At the end of the axon is the axon terminal, which can be considered the last structure traversed by the nerve impulse in the sequence of transmission.

The axon terminal, which is also referred to as the bouton (pronounced “boo-tōn”), is distinguished from the rest of the axon based on its enlarged club-like shape shown in Figure 7. The axon terminal is the communication site and secretory region of neurons. When the axon reaches its target destination, the neuron does not physically connect with another neuron or muscle cell. Instead, the electrical impulse is converted into chemical signals that will then cross a small gap (called the synapse) to be released to the next neuron or a muscle cell. If the chemical signal crosses the synapse to another neuron, the transmission sequence starts all over again in the next neuron.

While neurons can share some of the same anatomical features, they are highly specialized to carry out specific functions. Commonly, neurons are classified into three functional groups: sensory neurons, motor neurons, and relay neurons or interneurons. The three functional types can modify the shape of the neuron, as shown in Figure 8. Let’s examine how the shapes of neurons help them carry out their specialized functions.

Sensory neurons are typically found in the peripheral nervous system where they collect sensory information from our body and the external environment. Sometimes, these neurons are also called afferent neurons. The word afferent is Latin for “bringing toward” and describes the flow of sensory information into the central nervous system, specifically the spinal cord.

Since there are many sensory receptors conveying information to the central nervous system, the distal process of sensory neurons are often bundled together. These bundles of neurons, which are also called nerves, are held together by connective tissues called the epineurium.

Different types of sensory neurons respond to different stimuli. For example, some neurons detect temperature, others detect pain, and some are specialized for taste. Depending on the sensory stimuli to be gathered, the shape of the neuron can change. Sensory neurons are pseudounipolar or bipolar in shape.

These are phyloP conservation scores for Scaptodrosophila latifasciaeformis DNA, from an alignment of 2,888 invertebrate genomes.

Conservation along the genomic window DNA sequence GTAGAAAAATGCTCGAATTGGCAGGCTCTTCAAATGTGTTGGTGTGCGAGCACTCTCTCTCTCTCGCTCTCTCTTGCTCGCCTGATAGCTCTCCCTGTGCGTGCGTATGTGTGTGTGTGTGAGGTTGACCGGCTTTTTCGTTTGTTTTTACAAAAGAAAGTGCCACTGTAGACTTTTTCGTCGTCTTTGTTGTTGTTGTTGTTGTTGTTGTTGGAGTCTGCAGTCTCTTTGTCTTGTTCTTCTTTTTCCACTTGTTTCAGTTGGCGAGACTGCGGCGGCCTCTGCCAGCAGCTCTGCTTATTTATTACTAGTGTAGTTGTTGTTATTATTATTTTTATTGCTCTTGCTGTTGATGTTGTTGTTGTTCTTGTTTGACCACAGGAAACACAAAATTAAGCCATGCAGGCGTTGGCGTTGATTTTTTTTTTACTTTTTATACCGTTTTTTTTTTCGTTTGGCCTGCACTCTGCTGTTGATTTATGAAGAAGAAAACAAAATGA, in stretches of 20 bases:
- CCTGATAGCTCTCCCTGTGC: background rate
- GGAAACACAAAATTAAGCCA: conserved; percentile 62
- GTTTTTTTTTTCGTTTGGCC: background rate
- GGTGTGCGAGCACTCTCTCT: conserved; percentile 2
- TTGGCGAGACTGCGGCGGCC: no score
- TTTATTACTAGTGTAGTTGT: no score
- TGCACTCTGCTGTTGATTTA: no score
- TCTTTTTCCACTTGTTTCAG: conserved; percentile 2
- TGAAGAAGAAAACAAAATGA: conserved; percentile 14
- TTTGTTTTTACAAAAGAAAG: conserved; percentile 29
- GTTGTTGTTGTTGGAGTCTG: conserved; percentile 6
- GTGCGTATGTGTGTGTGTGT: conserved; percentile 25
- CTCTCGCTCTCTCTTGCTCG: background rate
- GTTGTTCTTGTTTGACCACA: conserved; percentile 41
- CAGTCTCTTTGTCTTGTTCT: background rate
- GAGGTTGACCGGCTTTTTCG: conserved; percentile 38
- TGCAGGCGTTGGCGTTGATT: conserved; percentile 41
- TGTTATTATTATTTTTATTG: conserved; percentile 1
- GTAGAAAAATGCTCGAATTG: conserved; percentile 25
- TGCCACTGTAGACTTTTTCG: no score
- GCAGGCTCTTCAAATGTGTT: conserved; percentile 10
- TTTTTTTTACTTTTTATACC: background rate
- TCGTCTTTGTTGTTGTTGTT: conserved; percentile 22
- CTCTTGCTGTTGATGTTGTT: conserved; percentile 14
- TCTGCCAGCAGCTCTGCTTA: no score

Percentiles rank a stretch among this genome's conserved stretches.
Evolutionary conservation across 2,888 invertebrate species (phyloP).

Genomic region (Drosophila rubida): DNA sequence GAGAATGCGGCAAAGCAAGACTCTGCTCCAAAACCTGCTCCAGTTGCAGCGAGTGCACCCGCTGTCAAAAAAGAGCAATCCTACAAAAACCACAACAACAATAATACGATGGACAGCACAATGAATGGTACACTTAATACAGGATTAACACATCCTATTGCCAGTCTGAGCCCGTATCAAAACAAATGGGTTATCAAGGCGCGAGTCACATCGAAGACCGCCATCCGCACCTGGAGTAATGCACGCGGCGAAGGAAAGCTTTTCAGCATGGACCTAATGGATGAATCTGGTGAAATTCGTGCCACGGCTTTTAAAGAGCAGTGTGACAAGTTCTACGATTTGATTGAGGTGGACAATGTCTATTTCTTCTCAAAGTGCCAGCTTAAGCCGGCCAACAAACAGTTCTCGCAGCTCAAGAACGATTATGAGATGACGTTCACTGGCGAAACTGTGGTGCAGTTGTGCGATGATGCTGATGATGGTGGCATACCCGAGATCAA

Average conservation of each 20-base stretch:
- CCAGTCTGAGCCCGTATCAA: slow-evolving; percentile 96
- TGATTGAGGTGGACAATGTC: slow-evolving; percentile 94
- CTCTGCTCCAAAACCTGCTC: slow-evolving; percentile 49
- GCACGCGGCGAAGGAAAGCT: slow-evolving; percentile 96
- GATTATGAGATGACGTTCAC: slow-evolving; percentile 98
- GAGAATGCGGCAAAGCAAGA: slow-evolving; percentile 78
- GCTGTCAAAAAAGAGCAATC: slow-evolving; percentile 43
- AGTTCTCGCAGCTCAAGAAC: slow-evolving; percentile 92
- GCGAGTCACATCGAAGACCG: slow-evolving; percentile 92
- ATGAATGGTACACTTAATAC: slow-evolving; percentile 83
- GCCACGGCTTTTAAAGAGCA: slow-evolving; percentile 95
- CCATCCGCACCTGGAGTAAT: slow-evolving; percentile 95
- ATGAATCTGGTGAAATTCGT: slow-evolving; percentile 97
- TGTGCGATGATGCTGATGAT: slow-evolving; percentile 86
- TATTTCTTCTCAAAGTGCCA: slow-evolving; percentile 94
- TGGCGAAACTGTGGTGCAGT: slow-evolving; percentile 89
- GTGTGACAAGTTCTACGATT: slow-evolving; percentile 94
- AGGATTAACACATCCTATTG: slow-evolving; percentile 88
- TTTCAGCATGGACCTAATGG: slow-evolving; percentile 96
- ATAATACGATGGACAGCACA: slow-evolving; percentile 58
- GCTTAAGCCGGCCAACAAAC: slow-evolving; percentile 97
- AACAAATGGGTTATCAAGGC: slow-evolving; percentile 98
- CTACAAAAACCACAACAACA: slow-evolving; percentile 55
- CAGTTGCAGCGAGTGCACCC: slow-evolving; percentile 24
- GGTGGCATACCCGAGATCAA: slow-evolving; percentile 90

Pseudounipolar sensory neurons have an oval-shaped cell body and a long dendrite and an axon that have fused forming a long axon as shown in Figure 9. One branch of the axon connects the sensory neuron to the sensory receptor, while the other branch of the axon can extend a very long distance. The sensory neurons found in the nose, in the retina of the eye, and in the ear are slightly different in shape, as they are bipolar neurons.

Key Term: Sensory (Afferent) Neuron

Sensory neurons transmit information from sensory receptors to the central nervous system, via the spinal cord.

Motor neurons transmit information from the brain and spinal cord to the muscles, organs, and glands of the body. They are also called efferent neurons to describe the direction that the motor commands from the central nervous system are carried in. The word efferent is Latin for “carrying away.” As motor neurons carry information to the muscles, organs, and glands of the body, they make up the motor division of the peripheral nervous system. Most motor neurons are multipolar neurons. This helps describe their structure as having one axon and many dendrites, which can be seen in Figure 10.

Key Term: Motor (Efferent) Neuron

Motor neurons transmit electrical impulses from the central nervous system to effectors, which are muscles, glands and organs.

The third functional class of neurons is called relay (or intermediate or connector) neurons, or simply interneurons. This type of neuron is the largest class of neurons because it describes any neuron that is not a sensory or motor neuron. Relay neurons receive information from other neurons (either sensory neurons or relay neurons) and transmit information to other neurons (either motor neurons or relay neurons).

Relay neurons are also multipolar neurons like motor neurons. Unlike motor neurons, relay neurons have shorter axons like the one shown in Figure 11. This helps connect only to the nearby sensory and motor neurons, helping pass signals between these neurons.

Key Terms: Relay Neuron (Interneuron)

Relay neurons transmit electrical impulses between sensory neurons and motor neurons.